Description Usage Arguments Details Value Note Author(s) References See Also Examples

`fitted`

and `predict`

method for
`olmm`

objects. The function implements mainly the
prediction methods of Skrondal and Rabe-Hesketh (2009).

1 2 3 4 5 6 7 |

`object` |
a fitted |

`newdata` |
data frame for which to evaluate predictions. |

`type` |
character string. |

`ranef` |
logical or numeric matrix. See details. |

`na.action` |
function determining what should be done with missing
values for fixed effects in |

`...` |
optional additional parameters. Includes |

If `type = "link"`

and `ranef = FALSE`

, the fixed
effects components are computed. The random effect components are ignored.

If `type = "link"`

and `ranef = TRUE`

, the fixed effect components
plus the random effect components are computed. The function will look for
whether random coefficients are available for the subjects (i.e. clusters)
in `newdata`

. If so, it extracts the corresponding random effects as
obtained by `ranef`

. For new subjects in `newdata`

the
random effects are set to zero. If `newdata`

does not contain a subject
vector, the random effects are set to zero.

If `type = "link"`

and `ranef`

is a matrix, the fixed effect
components plus the random effect components with the random coefficients
from the assigned matrix are computed. Notice that `newdata`

should
contain a subject vector to assign the random coefficients. This prediction
method is, amongst others, proposed in Skrondal and Rabe-Hesketh (2009),
Sec. 7.1.

The two options `type = "response"`

and `type = "prob"`

are
identical and `type = "class"`

extracts the response category
with the highest probability. Hence, the prediction mechanism is the
same for all three options.

Given `newdata`

contains a subject vector, `type = "response"`

combined with `ranef = FALSE`

yields for new subjects the
population-averaged response probabilities (Skrondal and Rabe-Hesketh, Sec. 7.2)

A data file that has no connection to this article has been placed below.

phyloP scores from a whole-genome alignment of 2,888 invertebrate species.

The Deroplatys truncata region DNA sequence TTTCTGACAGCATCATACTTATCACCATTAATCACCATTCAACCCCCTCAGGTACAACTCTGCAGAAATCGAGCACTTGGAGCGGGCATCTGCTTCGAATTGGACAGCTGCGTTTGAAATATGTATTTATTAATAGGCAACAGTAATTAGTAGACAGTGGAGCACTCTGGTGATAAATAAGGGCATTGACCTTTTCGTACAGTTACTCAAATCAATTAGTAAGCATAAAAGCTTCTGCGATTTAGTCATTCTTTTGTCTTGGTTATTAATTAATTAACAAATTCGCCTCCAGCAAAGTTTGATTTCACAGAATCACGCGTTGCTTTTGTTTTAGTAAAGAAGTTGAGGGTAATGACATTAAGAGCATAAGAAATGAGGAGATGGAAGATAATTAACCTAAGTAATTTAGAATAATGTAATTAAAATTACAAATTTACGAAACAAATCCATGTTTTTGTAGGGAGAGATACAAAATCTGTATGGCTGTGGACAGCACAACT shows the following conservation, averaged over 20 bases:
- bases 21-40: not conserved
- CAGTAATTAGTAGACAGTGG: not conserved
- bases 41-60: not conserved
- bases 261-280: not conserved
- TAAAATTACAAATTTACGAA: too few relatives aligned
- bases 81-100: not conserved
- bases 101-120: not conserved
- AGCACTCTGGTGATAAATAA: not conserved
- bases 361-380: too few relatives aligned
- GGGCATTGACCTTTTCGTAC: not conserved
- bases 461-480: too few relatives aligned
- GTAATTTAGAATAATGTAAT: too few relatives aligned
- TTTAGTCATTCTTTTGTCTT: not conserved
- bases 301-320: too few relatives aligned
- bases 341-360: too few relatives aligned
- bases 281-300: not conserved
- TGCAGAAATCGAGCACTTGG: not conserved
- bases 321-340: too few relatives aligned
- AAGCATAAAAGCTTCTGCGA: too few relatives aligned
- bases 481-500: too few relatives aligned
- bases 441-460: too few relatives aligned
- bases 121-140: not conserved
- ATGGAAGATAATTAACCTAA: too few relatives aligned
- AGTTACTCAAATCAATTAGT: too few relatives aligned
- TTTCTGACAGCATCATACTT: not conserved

and for existing subjects the cluster-averaged prediction (Skrondal and
Rabe-Hesketh 2009, Sec. 7.3). If no subject vector is assigned the function
assumes that all subjects are new and therefore yields the population-averaged
response probabilities (Skrondal and Rabe-Hesketh 2009, Sec. 7.2).

The option `type = "response"`

combined with `ranef = TRUE`

works equivalent to `type = "link"`

combined with `ranef = TRUE`

.

If the model does not contain random effects, the argument `ranef`

is
ignored.

A matrix or a vector of predicted values or response probabilities.

The method can not yet handle new categories in categorical predictors and will return an error.

Reto Buergin

Skrondal, A., S. Rabe-Hesketh (2009). Prediction in Multilevel
Generalized Linear Models. *Journal of the Royal Statistical
Society A*, **172**(3), 659–687.

1 2 3 4 5 6 7 8 9 10 11 12 13 14 15 16 17 18 19 20 21 22 23 24 25 26 27 28 29 30 31 32 33 34 35 36 37 38 39 40 41 42 43 44 45 46 47 48 49 50 51 52 53 | ```
## ------------------------------------------------------------------- #
## Example: Schizophrenia
## ------------------------------------------------------------------- #
data(schizo)
## omit subject 1103 and the last observations of 1104 and 1105
subs <- c(1:4, 8, 11)
dat.train <- schizo[-subs, ] # training data
dat.valid <- schizo[ subs, ] # test data
## fit the model
model <- olmm(imps79o ~ tx + sqrt(week) + tx:sqrt(week) + re(1|id), dat.train)
## prediction on the predictor scale
## ---------------------------------
## random effects are set equal zero
predict(model, newdata = dat.valid, type = "link", ranef = FALSE)
## .. or equally with self-defined random effects
ranef <- matrix(0, 3, 1)
rownames(ranef) <- c("1103", "1104", "1105")
predict(model, newdata = dat.valid, type = "link", ranef = ranef)
## use random effects for the subjects 1104 and 1105.
predict(model, newdata = dat.valid, type = "link", ranef = TRUE)
## prediction on the response scale
## --------------------------------
## use random effects for the subjects 1104 and 1105.
predict(model, newdata = dat.valid, type = "response", ranef = FALSE)
predict(model, newdata = dat.valid, type = "prob", ranef = FALSE) # .. or, equally
predict(model, newdata = dat.valid, type = "class", ranef = FALSE)
## treat all individuals as new (subject vector is deleted)
predict(model, newdata = dat.valid[,-1], type = "response", ranef = FALSE)
## use random effects for the subjects 1104 and 1105.
predict(model, newdata = dat.valid, type = "response", ranef = TRUE)
## use self defined random effects
ranef <- matrix(0, 3, 1)
rownames(ranef) <- c("1103", "1104", "1105")
predict(model, newdata = dat.valid, type = "response", ranef = ranef)
## predict random effects
## ----------------------
head(predict(model, type = "ranef"))
head(ranef(model)) # .. or, equally
``` |

Embedding an R snippet on your website

Add the following code to your website.

For more information on customizing the embed code, read Embedding Snippets.